• Is the Looting Really Over?

    Martin Bailey strikes again, with an interview with Dr Abbas al-Husseini, described as “the leading archaeologist in Iraq,” who tells readers of the Art Newspaper that “looting is over”. Bailey’s new piece is a followup on an article earlier this summer that as he notes “generated considerable controversy” because it suggested that no post-2003 looting had occurred. Though the article spins Abbas’ comments as corroborating this view, at least now the Art Newspaper has admitted that some looting went on after 2003. The position now is that, in Abbas’ words, looting did occur post-2003, though it “declined very considerably in 2004 and has diminished yet more since then.” Paul Barford, fellow SAFEcorner blogger, is right to see this as cognitive progress of sorts. Still, the overall message to readers is: relax, looting is no longer a problem, since “professional looting has ended.” But there is reason to treat Dr Abbas’ claims, as reported by Mr Bailey, with some skepticism…. To read more, go to The Punching Bag

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  • Iraq, the "looting of sites is over"?

    Martin Bailey in an article in last month’s issue of the Art Newspaper proclaimed loudly “Archaeological sites in south Iraq have not been looted, say experts”. This month the Art Newspaper carried a further article on the subject by Martin Bailey who dryly notes “Our article generated considerable controversy, provoking strong reactions from both ends of the political spectrum”.

    In order to substantiate his earlier interpretation of the information, Bailey has now phoned Dr Abbas al-Husseini, former chairman of the Iraqi State Board of Antiquities now based in Al Qadisiyah University in Diwaniya who is characterised as the leading archaeologist in the country. Dr al-Husseini talked with the Art Newspaper reporter about the looting that had taken place in Iraq since the 1990s and which had become severe in 2003. He said that the scale of this activity had considerably declined in 2004 and he ...

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  • Looted, trafficked, and sold – "Nostoi" gives artifacts a homecoming welcome

    Meet 74 cultural treasures that were ripped from their places of origin, without regard for their archaeological or cultural significance, and sent on an illicit journey: sold to private collectors and prestigious museums as mere art objects, before, finally, being recovered and returned home. These are the 74 objects that make up the exhibition “Nostoi: Recovered Masterpieces,” currently on display at the Palazzo Poli in Rome. The exhibit features items previously held by the Metropolitan Museum of Art, Getty Museum, and Museum of Fine Arts in Boston, among others. It is designed as a homecoming celebration for artifacts that were looted from Italy, but, following many long legal battles, have been returned from the institutions and individuals that had acquired them illicitly.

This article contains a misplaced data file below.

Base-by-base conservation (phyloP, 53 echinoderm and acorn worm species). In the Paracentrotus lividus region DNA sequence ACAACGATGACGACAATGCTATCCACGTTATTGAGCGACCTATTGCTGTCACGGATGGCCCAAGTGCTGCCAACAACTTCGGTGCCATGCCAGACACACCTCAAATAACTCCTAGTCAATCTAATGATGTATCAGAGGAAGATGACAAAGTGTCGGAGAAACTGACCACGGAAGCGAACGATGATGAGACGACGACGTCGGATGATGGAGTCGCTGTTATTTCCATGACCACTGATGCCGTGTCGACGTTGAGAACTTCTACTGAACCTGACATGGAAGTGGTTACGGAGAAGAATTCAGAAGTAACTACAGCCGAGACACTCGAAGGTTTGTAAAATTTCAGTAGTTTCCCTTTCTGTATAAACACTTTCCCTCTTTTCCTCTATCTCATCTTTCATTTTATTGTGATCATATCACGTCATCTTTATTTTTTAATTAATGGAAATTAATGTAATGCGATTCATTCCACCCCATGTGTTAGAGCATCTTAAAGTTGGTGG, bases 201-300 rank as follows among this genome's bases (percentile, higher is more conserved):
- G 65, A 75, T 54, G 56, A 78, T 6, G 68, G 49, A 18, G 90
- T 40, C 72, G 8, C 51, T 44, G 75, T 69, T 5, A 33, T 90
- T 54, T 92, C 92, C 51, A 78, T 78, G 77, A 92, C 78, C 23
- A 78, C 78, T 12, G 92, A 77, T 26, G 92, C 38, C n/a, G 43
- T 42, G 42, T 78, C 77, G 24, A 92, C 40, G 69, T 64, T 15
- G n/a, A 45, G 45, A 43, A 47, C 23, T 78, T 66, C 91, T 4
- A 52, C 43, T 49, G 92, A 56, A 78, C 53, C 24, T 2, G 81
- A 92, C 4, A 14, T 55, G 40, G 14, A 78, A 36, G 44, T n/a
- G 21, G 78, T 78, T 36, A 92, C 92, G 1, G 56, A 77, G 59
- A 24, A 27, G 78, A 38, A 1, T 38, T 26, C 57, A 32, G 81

SAFE is pleased to see such a landmark exhibit on display, and is proud to offer our own SAFE Tours in both ...

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  • Why coins matter: Trafficking in undocumented and illegally exported ancient coins in the North American marketplace


    Ancient coins are among the most widely collected and demanded objects among American collectors of antiquities. A vocal lobby of ancient coin dealers/collectors has arisen to protect the importation of undocumented material into the United States and also seeks to make a distinction between antiquities trafficking and that in ancient coins. Coins are an equally important historical source and are no less important ‘antiquities’ than a Greek painted vase. I examine the scale of the trade in ancient coins in North America and address some points made by proponents of a continued unfettered ancient coin trade.

    An overview of ancient coin collecting

    The collecting of ancient coins as an avocation has existed since at least the Renaissance, an outgrowth of the antiquarian movement that originated withPetrarch (1304-74). However, the ancients also collected and exchanged coins for reasons that had nothing to do with commerce. For example, the Roman Emperor, Caesar Augustus (63 BC – AD 14), was known to have collected coins, which ...

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